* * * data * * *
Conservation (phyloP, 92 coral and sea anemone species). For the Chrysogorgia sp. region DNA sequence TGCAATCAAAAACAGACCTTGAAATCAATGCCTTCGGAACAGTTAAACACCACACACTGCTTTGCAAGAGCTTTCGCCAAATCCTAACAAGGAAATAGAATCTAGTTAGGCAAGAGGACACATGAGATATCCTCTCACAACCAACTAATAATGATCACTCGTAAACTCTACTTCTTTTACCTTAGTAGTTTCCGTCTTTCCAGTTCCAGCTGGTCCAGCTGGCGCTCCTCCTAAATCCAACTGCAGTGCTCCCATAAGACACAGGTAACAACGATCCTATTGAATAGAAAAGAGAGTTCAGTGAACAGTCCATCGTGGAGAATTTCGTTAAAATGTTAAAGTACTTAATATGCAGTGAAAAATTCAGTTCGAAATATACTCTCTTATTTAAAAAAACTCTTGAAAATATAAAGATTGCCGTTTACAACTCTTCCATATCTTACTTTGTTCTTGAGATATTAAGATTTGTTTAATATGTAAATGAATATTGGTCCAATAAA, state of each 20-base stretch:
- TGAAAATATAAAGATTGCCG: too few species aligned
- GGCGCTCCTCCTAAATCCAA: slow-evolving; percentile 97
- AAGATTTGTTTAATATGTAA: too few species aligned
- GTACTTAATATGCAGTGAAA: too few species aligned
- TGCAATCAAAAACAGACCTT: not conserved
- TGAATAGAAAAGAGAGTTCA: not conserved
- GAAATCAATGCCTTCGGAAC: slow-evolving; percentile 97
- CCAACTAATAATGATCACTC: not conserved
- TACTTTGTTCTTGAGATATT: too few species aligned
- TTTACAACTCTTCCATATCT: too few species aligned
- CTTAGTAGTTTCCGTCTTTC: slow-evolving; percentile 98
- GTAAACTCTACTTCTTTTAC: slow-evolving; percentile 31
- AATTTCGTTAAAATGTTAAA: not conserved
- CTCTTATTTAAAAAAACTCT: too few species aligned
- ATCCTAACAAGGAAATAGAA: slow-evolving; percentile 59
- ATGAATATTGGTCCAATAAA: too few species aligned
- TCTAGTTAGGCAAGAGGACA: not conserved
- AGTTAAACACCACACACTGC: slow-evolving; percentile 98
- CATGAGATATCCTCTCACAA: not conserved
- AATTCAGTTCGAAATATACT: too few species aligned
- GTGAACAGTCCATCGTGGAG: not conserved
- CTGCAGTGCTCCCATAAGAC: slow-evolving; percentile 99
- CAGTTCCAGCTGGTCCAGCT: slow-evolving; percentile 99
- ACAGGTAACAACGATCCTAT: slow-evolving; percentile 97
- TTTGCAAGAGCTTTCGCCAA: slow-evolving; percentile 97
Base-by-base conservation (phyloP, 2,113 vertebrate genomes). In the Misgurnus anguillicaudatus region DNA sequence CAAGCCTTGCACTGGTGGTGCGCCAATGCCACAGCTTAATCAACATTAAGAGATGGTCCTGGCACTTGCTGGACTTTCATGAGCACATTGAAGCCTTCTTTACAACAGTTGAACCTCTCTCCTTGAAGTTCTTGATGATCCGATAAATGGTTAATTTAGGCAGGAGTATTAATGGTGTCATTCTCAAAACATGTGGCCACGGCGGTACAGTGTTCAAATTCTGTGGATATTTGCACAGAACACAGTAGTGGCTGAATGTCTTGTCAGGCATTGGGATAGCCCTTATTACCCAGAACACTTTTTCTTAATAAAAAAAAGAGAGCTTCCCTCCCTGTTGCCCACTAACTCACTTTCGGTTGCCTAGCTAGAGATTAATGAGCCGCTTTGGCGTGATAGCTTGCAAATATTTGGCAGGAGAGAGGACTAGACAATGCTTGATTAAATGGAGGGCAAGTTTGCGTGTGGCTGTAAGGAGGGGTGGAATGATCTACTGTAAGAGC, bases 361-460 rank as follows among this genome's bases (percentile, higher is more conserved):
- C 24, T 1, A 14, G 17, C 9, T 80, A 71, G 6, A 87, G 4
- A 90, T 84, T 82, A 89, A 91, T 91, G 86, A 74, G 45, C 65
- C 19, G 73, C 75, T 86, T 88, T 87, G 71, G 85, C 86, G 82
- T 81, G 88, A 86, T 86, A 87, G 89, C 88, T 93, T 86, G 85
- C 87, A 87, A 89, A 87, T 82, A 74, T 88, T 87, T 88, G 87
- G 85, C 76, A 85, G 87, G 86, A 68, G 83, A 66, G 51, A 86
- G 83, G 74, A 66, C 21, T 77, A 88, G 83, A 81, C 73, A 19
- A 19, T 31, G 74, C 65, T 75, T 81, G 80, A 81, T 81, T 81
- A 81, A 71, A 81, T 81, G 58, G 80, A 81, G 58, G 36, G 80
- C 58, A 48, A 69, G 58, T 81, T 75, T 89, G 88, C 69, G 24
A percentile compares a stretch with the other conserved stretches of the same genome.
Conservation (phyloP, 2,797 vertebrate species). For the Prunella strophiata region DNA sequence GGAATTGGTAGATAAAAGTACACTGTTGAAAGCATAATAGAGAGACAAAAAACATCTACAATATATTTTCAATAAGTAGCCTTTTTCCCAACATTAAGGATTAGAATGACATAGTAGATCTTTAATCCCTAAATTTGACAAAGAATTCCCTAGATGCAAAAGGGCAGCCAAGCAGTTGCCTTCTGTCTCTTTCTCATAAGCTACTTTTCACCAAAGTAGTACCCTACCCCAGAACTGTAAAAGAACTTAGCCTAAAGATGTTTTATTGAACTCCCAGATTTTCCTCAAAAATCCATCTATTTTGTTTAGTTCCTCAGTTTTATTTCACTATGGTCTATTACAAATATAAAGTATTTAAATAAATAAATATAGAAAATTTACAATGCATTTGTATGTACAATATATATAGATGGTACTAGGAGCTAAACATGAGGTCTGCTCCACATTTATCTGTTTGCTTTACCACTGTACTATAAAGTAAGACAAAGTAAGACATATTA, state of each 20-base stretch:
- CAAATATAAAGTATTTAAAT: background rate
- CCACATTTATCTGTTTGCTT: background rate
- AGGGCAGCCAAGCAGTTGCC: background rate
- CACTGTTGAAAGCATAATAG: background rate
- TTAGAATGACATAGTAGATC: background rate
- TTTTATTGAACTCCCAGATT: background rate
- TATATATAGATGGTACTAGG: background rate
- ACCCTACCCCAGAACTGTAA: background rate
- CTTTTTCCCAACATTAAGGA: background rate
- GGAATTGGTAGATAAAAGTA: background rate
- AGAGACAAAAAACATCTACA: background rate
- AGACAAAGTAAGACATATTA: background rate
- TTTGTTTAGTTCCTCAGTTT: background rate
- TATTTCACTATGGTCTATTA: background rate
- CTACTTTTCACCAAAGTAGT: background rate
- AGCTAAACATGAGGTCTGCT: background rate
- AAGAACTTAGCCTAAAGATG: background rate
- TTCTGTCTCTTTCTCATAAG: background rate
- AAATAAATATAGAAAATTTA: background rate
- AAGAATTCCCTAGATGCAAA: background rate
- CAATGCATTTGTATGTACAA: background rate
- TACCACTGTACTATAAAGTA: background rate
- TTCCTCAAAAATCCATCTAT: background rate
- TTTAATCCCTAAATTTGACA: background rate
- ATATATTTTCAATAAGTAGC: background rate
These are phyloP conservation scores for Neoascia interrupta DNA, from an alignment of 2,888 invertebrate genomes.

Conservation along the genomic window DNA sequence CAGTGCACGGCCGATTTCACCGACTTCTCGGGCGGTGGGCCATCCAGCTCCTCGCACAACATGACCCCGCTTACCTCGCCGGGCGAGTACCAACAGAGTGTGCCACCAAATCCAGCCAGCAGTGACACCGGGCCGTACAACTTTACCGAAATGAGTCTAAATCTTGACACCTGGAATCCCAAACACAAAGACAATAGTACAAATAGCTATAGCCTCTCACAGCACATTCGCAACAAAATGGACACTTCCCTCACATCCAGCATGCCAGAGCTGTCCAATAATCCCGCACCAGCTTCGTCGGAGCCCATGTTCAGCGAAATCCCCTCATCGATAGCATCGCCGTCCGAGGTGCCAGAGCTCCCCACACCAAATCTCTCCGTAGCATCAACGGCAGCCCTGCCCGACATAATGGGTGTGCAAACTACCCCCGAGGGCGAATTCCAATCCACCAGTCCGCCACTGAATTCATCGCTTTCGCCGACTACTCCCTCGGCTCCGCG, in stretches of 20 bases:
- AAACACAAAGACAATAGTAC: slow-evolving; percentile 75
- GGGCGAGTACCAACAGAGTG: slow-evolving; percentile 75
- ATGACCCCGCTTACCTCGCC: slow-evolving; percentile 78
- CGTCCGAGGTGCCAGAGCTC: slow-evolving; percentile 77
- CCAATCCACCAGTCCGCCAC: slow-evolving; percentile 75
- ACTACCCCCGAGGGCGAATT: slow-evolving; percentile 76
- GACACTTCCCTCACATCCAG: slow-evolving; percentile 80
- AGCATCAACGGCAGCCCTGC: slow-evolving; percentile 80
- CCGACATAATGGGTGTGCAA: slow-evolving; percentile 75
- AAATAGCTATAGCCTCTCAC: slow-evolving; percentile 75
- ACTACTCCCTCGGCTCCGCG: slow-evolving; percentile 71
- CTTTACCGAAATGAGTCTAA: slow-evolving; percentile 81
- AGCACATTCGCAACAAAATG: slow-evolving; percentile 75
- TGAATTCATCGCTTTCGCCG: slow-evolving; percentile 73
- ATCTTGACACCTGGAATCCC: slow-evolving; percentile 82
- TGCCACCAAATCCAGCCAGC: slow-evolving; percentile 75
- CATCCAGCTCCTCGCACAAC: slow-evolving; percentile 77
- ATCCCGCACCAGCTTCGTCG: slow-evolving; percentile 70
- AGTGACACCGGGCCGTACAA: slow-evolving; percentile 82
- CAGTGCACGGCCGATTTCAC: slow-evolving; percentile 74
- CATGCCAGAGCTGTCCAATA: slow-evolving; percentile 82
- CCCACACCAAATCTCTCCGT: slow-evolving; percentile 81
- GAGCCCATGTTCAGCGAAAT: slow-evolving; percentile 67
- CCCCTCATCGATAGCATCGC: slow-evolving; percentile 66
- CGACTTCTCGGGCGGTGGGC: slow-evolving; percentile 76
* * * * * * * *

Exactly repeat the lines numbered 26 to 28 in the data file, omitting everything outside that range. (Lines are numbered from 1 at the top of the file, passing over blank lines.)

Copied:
- TTTGCAAGAGCTTTCGCCAA: slow-evolving; percentile 97
Base-by-base conservation (phyloP, 2,113 vertebrate genomes). In the Misgurnus anguillicaudatus region DNA sequence CAAGCCTTGCACTGGTGGTGCGCCAATGCCACAGCTTAATCAACATTAAGAGATGGTCCTGGCACTTGCTGGACTTTCATGAGCACATTGAAGCCTTCTTTACAACAGTTGAACCTCTCTCCTTGAAGTTCTTGATGATCCGATAAATGGTTAATTTAGGCAGGAGTATTAATGGTGTCATTCTCAAAACATGTGGCCACGGCGGTACAGTGTTCAAATTCTGTGGATATTTGCACAGAACACAGTAGTGGCTGAATGTCTTGTCAGGCATTGGGATAGCCCTTATTACCCAGAACACTTTTTCTTAATAAAAAAAAGAGAGCTTCCCTCCCTGTTGCCCACTAACTCACTTTCGGTTGCCTAGCTAGAGATTAATGAGCCGCTTTGGCGTGATAGCTTGCAAATATTTGGCAGGAGAGAGGACTAGACAATGCTTGATTAAATGGAGGGCAAGTTTGCGTGTGGCTGTAAGGAGGGGTGGAATGATCTACTGTAAGAGC, bases 361-460 rank as follows among this genome's bases (percentile, higher is more conserved):
- C 24, T 1, A 14, G 17, C 9, T 80, A 71, G 6, A 87, G 4